32,334
    Perhaps you should implement your own sparse matrix, along one of these themes.
    Sparse matrix - Wikipedia, the free encyclopedia

    You might only be writing to 1% of the matrix, but if you try and read the remaining 99% (to see if it is zero), then the pages will become mapped and all of a sudden, your memory footprint jumps up to 0.5GB.
    If you dance barefoot on the broken glass of undefined behaviour, you've got to expect the occasional cut.
    If at first you don't succeed, try writing your phone number on the exam paper.
    I support http://www.ukip.org/ as the first necessary step to a free Europe.

  7. #7
    Registered User
    Join Date
    Oct 2008
    Location
    TX
    Posts
    2,047
    Quote Originally Posted by baxy View Post
    aha...

    so I'm talking about unix OS and i wondering if i for example have this 2D table (array) and i fill just several blocks, can i say that u used only 3 memory locations if onla 3 blocks were filled even though the table is, let say 10000 x 10000 mem locations big

    and the reaso why i'm asking is because as i said i have a big table but it is not possible to fill all the positions but only 10000+10000 although the table needs to be 10000x10000. so i'm wondering how much memory am i occupying:

    10000+10000

    or

    10000x10000
    Fill in the details about how this array is being declared: outside of any function or inside a function.

    If declared inside a function, its runtime memory allocation will be 10000 x 10000 x sizeof(int) as stack frames are not allocated on a piecemeal basis. It's all or nothing.

    Albeit, if it's declared outside any function but some elements are assigned to inside a function its runtime memory allocation depends on how many pages of physmem are allocated to it by the kernel.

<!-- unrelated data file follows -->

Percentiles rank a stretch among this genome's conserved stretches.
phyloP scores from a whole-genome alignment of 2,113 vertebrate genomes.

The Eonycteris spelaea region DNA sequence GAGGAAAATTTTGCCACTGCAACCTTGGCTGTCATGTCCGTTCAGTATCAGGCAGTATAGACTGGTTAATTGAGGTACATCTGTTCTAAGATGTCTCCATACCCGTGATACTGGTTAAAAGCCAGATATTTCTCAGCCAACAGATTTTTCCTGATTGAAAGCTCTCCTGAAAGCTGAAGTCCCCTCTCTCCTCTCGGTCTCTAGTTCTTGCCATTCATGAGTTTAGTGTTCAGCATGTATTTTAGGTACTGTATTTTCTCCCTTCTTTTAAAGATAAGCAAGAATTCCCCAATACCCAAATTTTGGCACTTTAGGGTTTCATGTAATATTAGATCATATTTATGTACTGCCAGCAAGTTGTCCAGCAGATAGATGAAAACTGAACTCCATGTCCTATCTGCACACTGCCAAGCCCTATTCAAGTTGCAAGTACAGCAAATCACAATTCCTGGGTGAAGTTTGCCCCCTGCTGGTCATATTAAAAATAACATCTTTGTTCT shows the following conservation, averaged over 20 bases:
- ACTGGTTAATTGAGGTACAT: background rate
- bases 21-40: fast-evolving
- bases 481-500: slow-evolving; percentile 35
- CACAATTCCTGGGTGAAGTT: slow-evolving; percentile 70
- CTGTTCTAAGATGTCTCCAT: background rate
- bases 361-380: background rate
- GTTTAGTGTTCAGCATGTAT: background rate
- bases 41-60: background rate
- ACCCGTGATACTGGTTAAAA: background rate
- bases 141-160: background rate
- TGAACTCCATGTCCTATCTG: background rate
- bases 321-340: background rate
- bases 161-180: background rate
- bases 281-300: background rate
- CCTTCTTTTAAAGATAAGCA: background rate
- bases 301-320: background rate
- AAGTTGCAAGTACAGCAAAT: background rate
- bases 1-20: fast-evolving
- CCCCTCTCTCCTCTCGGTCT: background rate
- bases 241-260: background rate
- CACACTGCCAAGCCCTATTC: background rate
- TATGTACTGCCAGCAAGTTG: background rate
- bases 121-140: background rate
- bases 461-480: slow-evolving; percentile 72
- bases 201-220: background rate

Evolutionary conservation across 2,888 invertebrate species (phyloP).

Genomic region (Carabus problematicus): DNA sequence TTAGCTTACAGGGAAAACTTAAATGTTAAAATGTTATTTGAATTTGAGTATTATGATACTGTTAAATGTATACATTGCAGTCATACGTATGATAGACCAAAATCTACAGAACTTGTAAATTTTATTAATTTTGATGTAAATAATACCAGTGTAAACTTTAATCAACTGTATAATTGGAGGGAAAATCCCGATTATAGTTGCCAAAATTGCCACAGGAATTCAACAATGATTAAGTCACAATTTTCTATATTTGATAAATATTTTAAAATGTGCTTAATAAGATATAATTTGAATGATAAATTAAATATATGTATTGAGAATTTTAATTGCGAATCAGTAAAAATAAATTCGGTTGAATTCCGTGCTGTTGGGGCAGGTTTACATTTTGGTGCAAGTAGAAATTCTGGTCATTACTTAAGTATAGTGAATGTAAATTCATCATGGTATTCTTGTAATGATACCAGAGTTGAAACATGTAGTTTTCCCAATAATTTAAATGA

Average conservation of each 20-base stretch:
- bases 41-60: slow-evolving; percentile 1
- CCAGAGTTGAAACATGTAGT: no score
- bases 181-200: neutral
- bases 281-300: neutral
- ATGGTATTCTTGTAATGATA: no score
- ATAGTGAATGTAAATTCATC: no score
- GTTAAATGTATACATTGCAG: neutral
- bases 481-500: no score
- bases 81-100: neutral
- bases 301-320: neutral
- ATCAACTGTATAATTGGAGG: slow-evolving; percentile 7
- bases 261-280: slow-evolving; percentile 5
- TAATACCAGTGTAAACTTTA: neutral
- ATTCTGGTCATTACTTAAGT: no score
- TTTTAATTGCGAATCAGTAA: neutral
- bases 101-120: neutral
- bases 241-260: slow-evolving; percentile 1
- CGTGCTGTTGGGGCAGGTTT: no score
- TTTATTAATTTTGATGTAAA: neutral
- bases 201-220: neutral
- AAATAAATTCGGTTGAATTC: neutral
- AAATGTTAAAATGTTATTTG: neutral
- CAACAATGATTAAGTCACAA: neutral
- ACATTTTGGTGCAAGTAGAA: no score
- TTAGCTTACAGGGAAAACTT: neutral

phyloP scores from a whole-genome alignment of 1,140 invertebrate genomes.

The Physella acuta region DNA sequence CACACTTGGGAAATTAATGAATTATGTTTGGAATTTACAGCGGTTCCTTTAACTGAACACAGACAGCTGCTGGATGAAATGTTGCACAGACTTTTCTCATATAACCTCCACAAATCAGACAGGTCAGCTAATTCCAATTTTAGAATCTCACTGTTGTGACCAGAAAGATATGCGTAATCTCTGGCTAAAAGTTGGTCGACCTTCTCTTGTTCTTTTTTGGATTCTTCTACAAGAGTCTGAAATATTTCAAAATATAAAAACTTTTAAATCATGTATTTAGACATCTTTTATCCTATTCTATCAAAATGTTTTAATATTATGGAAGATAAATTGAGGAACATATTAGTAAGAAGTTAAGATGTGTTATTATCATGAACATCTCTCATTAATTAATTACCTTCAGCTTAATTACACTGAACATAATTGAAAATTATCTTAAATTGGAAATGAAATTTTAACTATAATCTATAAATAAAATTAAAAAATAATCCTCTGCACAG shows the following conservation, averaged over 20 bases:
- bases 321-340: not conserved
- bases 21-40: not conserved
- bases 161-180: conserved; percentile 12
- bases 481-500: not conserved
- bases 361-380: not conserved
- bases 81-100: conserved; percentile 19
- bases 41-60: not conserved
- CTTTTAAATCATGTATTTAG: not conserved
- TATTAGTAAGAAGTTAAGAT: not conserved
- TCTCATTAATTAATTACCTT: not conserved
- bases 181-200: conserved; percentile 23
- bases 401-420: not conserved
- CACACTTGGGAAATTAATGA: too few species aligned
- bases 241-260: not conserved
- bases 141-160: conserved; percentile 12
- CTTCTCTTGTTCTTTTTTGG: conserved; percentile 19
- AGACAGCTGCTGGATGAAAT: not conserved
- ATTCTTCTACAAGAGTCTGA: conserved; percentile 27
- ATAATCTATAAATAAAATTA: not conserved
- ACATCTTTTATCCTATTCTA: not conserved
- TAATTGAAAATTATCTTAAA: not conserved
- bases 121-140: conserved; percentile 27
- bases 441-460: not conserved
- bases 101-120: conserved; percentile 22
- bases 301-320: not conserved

8. #8
    Algorithm Dissector iMalc's Avatar
    Join Date
    Dec 2005
    Location
    New Zealand
    Posts
    6,261
    Quote Originally Posted by baxy View Post
    and then only initialize the 35 element in the array:

    a[34] = 5;
    That's not initialization. That's assignment.
    Initialization looks like this:
    Code:
    int a[5] = {1,4,9,16,25};
    In fact this isn't about memory management either. Your program's code doesn't actually manage the memory here; It's all taken care of for you. This is simply a matter of memory usage.
    My homepage
    Advice: Take only as directed - If symptoms persist, please see your debugger

    Linus Torvalds: "But it clearly is the only right way. The fact that everybody else does it some other way only means that they are wrong"

  9. #9
    Banned
    Join Date
    Aug 2010
    Location
    Ontario Canada
    Posts
    9,547
    Quote Originally Posted by baxy View Post
    Hi,

    I have a simple quick question:

    when i allocate memory for my array let say:


    int a[50];

    and then only initialize the 35 element in the array:


    a[34] = 5;

    how much memory will I use. Will all alocated memory be unavailable any more for any other process or just memory location a[34]?

    cheers

    baxy
    The simple answer is Yes, the remainder of the array remains available until it goes out of scope.

Popular pages Recent additions subscribe to a feed

Similar Threads

  1. Basic memory question
    By Subsonics in forum C++ Programming
    Replies: 13
    Last Post: 09-14-2010, 04:40 PM
  2. memory management
    By hansigarten2 in forum C Programming
    Replies: 10
    Last Post: 08-19-2010, 01:22 PM
  3. Memory management
    By tempster09 in forum C Programming
    Replies: 2
    Last Post: 12-26-2009, 12:11 PM
  4. Replies: 2
    Last Post: 08-14-2009, 07:15 AM
  5. memory management...
    By master5001 in forum Game Programming
    Replies: 24
    Last Post: 01-07-2002, 04:50 PM

1 2 3 4 5 6 7 8 9 10 11 12 13 14 15 16 17 18 19 20 21